The good news is that our profession is inheriting used equipment at reasonable prices.

 

The specialty board of veterinary radiation oncology was established in 1994 and offers residency programs. There are approximately 50 RTx facilities devoted to the treatment of companion animal tumors in the United States and Europe, and we can expect more.

 

RTx is used for local tumor control and palliation.

 

RTx is most often used postoperatively to kill residual disease in surgical fields.

 

It may be used preoperatively to shrink large tumors, making them more amenable to surgical excision.

 

RTx may be used as a single modality to save structures in cases where the cancer is staged as local and believed to have low metastatic potential.

 

RTx is used with chemotherapy, hyperthermia and targeted therapy to enhance local control. Because RTx is strictly a localized treatment, other modalities are needed to address metastatic potential.

 

Basic Radiation Biology

Tumor tissue is more sensitive to RTx than normal tissue but adjacent tissue still suffers and may exhibit acute and late toxicity.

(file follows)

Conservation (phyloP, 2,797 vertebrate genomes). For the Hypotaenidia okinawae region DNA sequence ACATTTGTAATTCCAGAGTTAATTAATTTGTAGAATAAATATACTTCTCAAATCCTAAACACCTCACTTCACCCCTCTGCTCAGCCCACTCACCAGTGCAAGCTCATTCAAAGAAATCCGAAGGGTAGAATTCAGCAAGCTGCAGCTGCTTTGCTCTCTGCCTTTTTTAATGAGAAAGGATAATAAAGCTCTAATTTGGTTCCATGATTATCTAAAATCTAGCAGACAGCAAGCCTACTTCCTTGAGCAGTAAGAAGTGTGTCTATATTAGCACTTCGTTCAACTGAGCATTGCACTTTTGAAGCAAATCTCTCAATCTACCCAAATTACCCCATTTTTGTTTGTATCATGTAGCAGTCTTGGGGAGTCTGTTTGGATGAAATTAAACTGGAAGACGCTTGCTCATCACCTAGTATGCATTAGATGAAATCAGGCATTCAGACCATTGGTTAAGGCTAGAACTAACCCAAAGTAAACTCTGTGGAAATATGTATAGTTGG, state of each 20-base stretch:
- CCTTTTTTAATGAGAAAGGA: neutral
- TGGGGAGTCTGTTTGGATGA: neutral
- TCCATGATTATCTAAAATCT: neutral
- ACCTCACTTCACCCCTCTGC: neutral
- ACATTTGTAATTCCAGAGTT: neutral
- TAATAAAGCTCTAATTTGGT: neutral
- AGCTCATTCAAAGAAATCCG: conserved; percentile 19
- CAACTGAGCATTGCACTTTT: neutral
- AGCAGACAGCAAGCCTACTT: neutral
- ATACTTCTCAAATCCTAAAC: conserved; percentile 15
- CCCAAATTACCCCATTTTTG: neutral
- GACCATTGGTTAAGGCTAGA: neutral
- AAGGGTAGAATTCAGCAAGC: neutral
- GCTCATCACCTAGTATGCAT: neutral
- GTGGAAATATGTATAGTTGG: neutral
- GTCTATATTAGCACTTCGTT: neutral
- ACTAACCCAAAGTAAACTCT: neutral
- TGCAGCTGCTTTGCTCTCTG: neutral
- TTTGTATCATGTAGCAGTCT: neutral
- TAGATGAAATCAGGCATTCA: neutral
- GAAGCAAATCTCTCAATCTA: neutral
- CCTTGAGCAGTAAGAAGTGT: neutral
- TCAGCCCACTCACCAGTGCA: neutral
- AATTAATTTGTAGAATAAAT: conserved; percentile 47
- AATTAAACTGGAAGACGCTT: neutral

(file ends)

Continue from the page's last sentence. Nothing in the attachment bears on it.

The dose-response curve for RTx is sigmoidal with curves at bottom and top. The steep part of the curve rises rapidly between the dose for tumor control and the dose for patient tissue toxicity.

 

If the patient stops at a threshold dose of 40 Gy for its tumor and does not finish the total prescribed dose (50-55 Gy), the probability of tumor control remains at the low end of the curve.

 

If the patient receives over 60 Gy, the side effects at the top end of the curve create too much patient tissue morbidity.

 

RTx doses range from 30 to 60 Gy, delivered in four to 30 treatment fractions over a period of three to six weeks depending on whether the treatment is palliative or curative.

 

The radiation therapist’s goal is to deliver the safest dose over the least amount of time so that the patient has the most benefit and the least risk of immediate and delayed side effects.

 

RTx is delivered via external beam (teletherapy), via implanted radioactive beads inside and around the mass (brachytherapy), or via radiochemicals that localize in specific sites (systemic therapy, such as iodine 131 in hyperthyroid cats).

Curative Radiation Therapy

– Post-surgical follow up to “sterilize” dirty margins in a sarcoma field.

– Post-operatively in anal sac carcinomas.

– Primary treatment for nasal tumors and facial squamous cell carcinoma.

– Primary treatment for some brain tumors.